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Review
, 117 (3), 1564-1686

Metal Ion Modeling Using Classical Mechanics

Affiliations
Review

Metal Ion Modeling Using Classical Mechanics

Pengfei Li et al. Chem Rev.

Abstract

Metal ions play significant roles in numerous fields including chemistry, geochemistry, biochemistry, and materials science. With computational tools increasingly becoming important in chemical research, methods have emerged to effectively face the challenge of modeling metal ions in the gas, aqueous, and solid phases. Herein, we review both quantum and classical modeling strategies for metal ion-containing systems that have been developed over the past few decades. This Review focuses on classical metal ion modeling based on unpolarized models (including the nonbonded, bonded, cationic dummy atom, and combined models), polarizable models (e.g., the fluctuating charge, Drude oscillator, and the induced dipole models), the angular overlap model, and valence bond-based models. Quantum mechanical studies of metal ion-containing systems at the semiempirical, ab initio, and density functional levels of theory are reviewed as well with a particular focus on how these methods inform classical modeling efforts. Finally, conclusions and future prospects and directions are offered that will further enhance the classical modeling of metal ion-containing systems.

Conflict of interest statement

The authors declare no competing financial interest.

Figures

Figure 1
Figure 1
Active molecular orbitals forming the chemical bond between two uranium atoms. The orbital label is given below each orbital, together with the number of electrons occupying this orbital or pair of orbitals in the case of degeneracy. Reprinted with permission from ref (39). Copyright 2005 Nature Publishing Group.
Figure 2
Figure 2
Thermal ellipsoid (30%) drawing of Ar′CrCrAr′ (Ar′ means C6H3-2,6(C6H3-2,6-Pri2)2, where Pri means isopropyl). Hydrogen atoms are not shown. Selected bond distances and angles (deg) are as follows: Cr(1)–Cr(1A), 1.8351(4) Å; Cr(1)–C(1), 2.131(1) Å; Cr(1)–C(7A), 2.2943(9) Å; Cr(1)–C(8A), 2.479(1) Å; Cr(1)–Cr(12A), 2.414(1) Å; C(1)–C(2), 1.421(1) Å; C(1)–C(6), 1.423(2) Å; C(7)–C(8), 1.421(1) Å; C(7)–C(12), 1.424(1) Å; Cr(1A)–Cr(1)–C(1), 108.78(3)°; Cr(1A)–Cr(1)–C(7A), 94.13(3)°; C(1)–Cr(1)–C(7A), 163.00(4)°; Cr(1)–C(1)–C(2), 114.34(7)°; Cr(1)–C(1)–C(6), 131.74(7)°; and C(2)–C(1)–C(6), 113.91(9)°. Reprinted with permission from ref (40). Copyright 2005 The American Association for the Advancement of Science.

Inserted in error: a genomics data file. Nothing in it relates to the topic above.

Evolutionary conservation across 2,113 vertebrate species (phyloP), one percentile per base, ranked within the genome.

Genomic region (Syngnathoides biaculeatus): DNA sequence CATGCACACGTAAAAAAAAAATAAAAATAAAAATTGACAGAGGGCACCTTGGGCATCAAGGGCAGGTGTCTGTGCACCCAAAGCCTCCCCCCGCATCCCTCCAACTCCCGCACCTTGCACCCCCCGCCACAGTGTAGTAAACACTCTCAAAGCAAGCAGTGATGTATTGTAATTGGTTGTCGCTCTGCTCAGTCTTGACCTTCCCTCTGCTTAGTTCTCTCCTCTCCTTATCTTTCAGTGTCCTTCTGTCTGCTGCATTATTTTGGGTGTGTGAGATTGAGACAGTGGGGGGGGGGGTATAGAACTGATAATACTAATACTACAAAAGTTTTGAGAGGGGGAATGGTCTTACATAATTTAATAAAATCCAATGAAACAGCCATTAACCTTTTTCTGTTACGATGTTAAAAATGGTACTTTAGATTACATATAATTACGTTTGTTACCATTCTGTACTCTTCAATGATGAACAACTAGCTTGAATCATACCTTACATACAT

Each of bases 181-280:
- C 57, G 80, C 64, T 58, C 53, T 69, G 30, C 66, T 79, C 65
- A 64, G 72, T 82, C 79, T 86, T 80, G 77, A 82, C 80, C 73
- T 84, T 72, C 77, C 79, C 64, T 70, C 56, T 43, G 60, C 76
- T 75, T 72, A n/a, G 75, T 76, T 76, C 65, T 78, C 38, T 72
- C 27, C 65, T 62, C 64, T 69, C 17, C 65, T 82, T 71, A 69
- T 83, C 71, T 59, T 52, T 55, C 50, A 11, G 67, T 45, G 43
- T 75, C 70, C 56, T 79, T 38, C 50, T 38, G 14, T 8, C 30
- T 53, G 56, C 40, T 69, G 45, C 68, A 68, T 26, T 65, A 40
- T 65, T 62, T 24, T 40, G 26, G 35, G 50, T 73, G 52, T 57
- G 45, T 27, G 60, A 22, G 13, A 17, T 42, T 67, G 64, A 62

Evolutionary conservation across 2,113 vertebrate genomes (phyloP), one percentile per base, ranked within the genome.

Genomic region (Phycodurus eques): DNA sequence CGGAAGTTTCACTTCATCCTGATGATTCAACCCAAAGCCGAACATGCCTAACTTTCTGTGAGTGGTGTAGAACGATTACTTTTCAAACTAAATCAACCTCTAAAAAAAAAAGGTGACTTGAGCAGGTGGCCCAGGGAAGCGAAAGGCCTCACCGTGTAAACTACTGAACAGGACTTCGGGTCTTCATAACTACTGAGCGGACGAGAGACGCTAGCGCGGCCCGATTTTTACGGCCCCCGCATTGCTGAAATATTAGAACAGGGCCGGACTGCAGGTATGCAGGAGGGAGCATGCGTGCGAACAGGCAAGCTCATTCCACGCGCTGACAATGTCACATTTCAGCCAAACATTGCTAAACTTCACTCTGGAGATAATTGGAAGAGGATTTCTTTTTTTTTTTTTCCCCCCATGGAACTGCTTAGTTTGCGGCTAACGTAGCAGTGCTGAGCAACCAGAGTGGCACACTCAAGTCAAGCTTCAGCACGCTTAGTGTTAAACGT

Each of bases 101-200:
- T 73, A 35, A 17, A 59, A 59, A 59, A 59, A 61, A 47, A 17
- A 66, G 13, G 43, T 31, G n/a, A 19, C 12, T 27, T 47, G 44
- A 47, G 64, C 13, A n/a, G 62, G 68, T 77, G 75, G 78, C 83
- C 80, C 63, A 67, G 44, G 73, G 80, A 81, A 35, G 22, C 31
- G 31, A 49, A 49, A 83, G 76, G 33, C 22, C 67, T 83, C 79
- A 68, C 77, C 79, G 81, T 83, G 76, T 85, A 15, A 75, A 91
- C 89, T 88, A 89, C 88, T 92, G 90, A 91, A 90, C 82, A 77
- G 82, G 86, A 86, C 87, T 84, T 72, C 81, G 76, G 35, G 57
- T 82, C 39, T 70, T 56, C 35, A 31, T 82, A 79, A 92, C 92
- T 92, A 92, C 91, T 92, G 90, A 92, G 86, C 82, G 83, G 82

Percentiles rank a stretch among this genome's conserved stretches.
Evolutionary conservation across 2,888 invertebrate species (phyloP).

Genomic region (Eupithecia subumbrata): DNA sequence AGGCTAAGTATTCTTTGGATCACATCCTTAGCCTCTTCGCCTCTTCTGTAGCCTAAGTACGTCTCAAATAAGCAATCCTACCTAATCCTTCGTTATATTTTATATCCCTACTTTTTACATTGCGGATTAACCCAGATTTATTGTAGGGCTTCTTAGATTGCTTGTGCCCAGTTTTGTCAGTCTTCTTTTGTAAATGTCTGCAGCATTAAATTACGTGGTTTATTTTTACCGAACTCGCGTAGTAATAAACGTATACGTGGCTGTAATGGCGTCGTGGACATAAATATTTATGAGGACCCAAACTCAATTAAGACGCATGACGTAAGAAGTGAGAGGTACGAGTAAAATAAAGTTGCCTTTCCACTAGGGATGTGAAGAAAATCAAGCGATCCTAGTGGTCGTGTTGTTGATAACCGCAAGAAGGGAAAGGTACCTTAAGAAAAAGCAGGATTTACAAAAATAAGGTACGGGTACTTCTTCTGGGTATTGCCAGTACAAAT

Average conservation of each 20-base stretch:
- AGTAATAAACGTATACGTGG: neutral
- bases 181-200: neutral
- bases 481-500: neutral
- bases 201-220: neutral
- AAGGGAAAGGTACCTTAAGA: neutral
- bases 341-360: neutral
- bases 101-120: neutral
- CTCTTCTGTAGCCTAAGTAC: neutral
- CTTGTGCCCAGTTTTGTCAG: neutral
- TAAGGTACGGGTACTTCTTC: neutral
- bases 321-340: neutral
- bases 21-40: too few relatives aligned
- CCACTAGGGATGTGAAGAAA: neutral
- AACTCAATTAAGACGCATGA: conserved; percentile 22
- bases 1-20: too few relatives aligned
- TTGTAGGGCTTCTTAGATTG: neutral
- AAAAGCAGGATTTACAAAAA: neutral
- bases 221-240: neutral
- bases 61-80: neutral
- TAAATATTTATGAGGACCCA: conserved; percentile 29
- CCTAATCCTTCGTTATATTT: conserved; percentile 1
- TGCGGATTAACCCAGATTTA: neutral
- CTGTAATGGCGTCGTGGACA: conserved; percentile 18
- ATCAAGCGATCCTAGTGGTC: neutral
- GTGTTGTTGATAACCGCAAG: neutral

Figure 3
Figure 3
Structures of Schrock and Clark’s “yl-ene-yne” complex of refs (41, 42), Wilkinson’s nitride-imido complex (half of the dimer is shown and the chloride bridges to one lithium of a chemically equivalent manganese center) of ref (46), and the NCr(NPh) (NPri2)2 anion of ref (43). Reprinted with permission from ref (43). Copyright 2016 PCCP Owner Societies.
Figure 4
Figure 4
MADs of the ccCA-TM composite method with respect to experimental heats of formation. Unit is kcal/mol along the Y axis. The value in brackets represents the number of data points in the subset. Reprinted with permission from ref (47). Copyright 2011 American Chemical Society.
Figure 5
Figure 5
Complex [Cu(AcHG1G2G3NH2)(Py)(W)] used as a precursor of all of the five- and four-coordinated forms considered in the study of Bruschi et al. (A) Schematic representation of the complex; (B) molecular geometry of the complex alone; and (C) the complex inserted into a sphere of 84 water molecules. Reprinted with permission from ref (290). Copyright 2012 American Chemical Society.
Figure 6
Figure 6
Accuracy of bond distances (upper panel) and bond angles (lower panel) in complexes of calcium with various organic functional groups reproduced by the DFTB3 parametrization from Kubillus et al. The deviations observed with PBE/def2-SVP calculations are shown for comparison. The reference data were obtained with DFT optimizations at the level B3LYP/def2-TZVPP using Turbomole 6.4. Errors expressed as MADs in pm. The test systems contained in each category mentioned here are detailed further in the Supporting Information of ref (293). Reprinted with permission from ref (293). Copyright 2015 American Chemical Society.
Figure 7
Figure 7
MADs of the bond distances of Mg2+ and Zn2+ test sets in ref (294) using the PM6, DFTB3/MIO, DFTB3/3OB, MP2/aug-cc-pVTZ, and B3LYP/6-31+G(d,p) methods where B3LYP/aug-cc-pVTZ is used as reference. Reprinted with permission from ref (294). Copyright 2014 American Chemical Society.
Figure 8
Figure 8
Simulated XRD patterns of the Cu-BTC MOF with the experimental unit cell parameters and optimized at the DFTB and DFT levels of theory. Reprinted with permission from ref (297). Copyright 2011 John Wiley and Sons.
Figure 9
Figure 9